Webmaster Peter Chatterton

Thockmorton Village 4000 Years of History

The present church building dates mainly from the 13th century, but excavations to damp-proof the nave in 1980 uncovered foundations from an earlier stone church. The curious faces above the south arcade, two other heads and a small piece of moulding probably came from this earlier building.

 Archaeologists have said that the original Saxon settlement was on higher ground to the Southwest and that it was probably served by a wooden church. Throckmorton has always been an” Ancient Chapelry” to Fladbury where records of a “Minster” sending out monks to Christianise other settlements date back to 697 AD. Separate registers date from 1543, but there were no burial rights in the village until 1660.

The plan of the church is unusual, having a central tower but no crossing. Externally the lower part of the tower shows on east and west faces the marks of a much higher pitched roof. This is likely to have been covered with stone slates, pieces of which have been found in the vicinity. Evidently their weight was causing the wall and arcade of the nave to lean outwards, so the pitch of the roof was lowered in 1835 and the roof slated. At the same time it seems that a western gallery was installed, only to be removed in the later restoration of 1880, carried out by the then Rector of Fladbury, the Rev. J Haviland.

It was then according to newspaper reports, that the floor of the bell-ringers chamber was raised; it used to be level with the door at the top of a spiral staircase, resting on the ledges inside the north and south walls. Two corbels on the western arch may have supported a rood beam (before the reformation) and below them are the marks of the screen beneath so that the chancel and sanctuary would have been cut off from the nave.

Similar alterations have been made to Stresham church, where the screen is preserved at the west end, and the tiles piled up in the churchyard.

The same newspaper report says that the arcade to the south aisle was opened up- and presumably the present aisle constructed with the old doorway re-set. On the outside are the marks of the sharpening of axes and weapons. Good stone was not easily available locally; apart from door and window frames and quoins, the walls are built of blue lias facings, originally filled with rubble, by no means as solid as they look.

The Church is accessed along a tree lined avenue across open land, which is privately owned but is a scheduled ancient monument where the  old village used to stand.

                Throckmorton 13th Century Church.

Mrs E.M.R Lane  known as Betty Lane to everyone, had been a Church warden for many years and was also a trustee of the Village Charity sadly passed away in 2017, she has been sorely missed.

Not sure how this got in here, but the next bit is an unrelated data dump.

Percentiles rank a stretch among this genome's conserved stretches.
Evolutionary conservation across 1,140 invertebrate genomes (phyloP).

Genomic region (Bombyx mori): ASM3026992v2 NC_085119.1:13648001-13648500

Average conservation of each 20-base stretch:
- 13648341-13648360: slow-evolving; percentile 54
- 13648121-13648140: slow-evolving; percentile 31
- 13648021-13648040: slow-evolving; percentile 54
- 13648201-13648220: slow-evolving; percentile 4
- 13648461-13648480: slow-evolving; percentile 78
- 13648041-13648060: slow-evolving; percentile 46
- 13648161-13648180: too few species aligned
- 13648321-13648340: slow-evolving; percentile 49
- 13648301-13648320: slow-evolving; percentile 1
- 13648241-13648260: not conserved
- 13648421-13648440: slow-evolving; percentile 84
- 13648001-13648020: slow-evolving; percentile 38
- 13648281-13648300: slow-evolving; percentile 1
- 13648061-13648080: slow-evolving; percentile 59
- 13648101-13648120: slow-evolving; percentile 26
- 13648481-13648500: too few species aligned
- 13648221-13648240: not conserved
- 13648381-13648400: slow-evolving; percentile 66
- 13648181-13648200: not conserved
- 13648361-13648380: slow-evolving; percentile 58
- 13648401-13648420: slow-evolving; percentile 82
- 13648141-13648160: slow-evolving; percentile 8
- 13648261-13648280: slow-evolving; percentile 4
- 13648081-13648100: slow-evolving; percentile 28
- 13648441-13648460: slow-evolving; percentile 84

Mr P J Chatterton, Peter to everyone has been the Church Warden for a number of years, is also a Trustee of the Village Hall, & Secretary of the Village Charity. He is also Treasurer of Throckmorton and Bishampton Churches.

On Saturdays from 10.00 am to 300 pm

The Church is open for private prayer

Due to Coronavirus

All services are suspended

The Church Wardens

Church Services.

The Rev Haviland also replaced box pews with the present open seating and constructed the east and west windows to match the originals on the north walls. Since there is no stained glass this gives a great effect of light and space. Mains electricity is not connected to the church, lighting for Harvest and carol services is by oil lamps and candles- the church looks beautiful and there is no problems with power failures.

The font is plain and plastered over so it is of uncertain age; there is a small piscina near the altar. The font is now placed a little to the north of a “soakaway” found during the 1980 dig. There is a local tradition that when children were baptised both north and south doors would be opened to allow evil spirits out (north) and good ones in (south). The north door was bricked up and a coal stove (since removed) installed, which must have made christenings less of an ordeal for all concerned.


The top storey of the tower containing the bell chamber seems to have been added in the 15th century when the Throckmortons family was going up in the world. There are four gargoyles, representing: a monkey (SW); a monster, with large eyes and a man’s head in it’s mouth (SE); a man with a very large nose (NE, overlooking the moat); and a curly –manned lion (NW).

There was a ring of four bells in the tower, one dated 1662, with the names of the churchwardens, another inscribed “Be it known to all that shall us see that” Henrie Farmer made we 4 of 3”. Only one uninscribed is now left, and can only be chimed not fully rung. The others were said to in 1913 (VCH) to be cracked or fallen from their frames and were sold in 1953 to help pay for repairs to the church roof. A headstock from one of the old bells is in the old school, with the names of the churchwardens, and the date December 23rd 1809. “Richard Chattaway” and a pane in the north window in the nave has several names scratched on it: “Burlingham”, “Granderton”, brookes”-all well known local names and date 1818

Throckmorton Church was one of seven churches in the Flyfords Family, the other churches are:

St James in Bishampton,  St Edburga in Abberton, St Peter’s in Flyford Flavel, St John the Baptist in Grafton Flyford, St Bartholomew in Naunton Beauchamp, St michael & All Angels in North Piddle.

But the Chapelry now is combined  with St James Church in Bishampton and have formed one PCC. Also from October 18th 2020 both Churches are part of 5 alive group in Fladbury.

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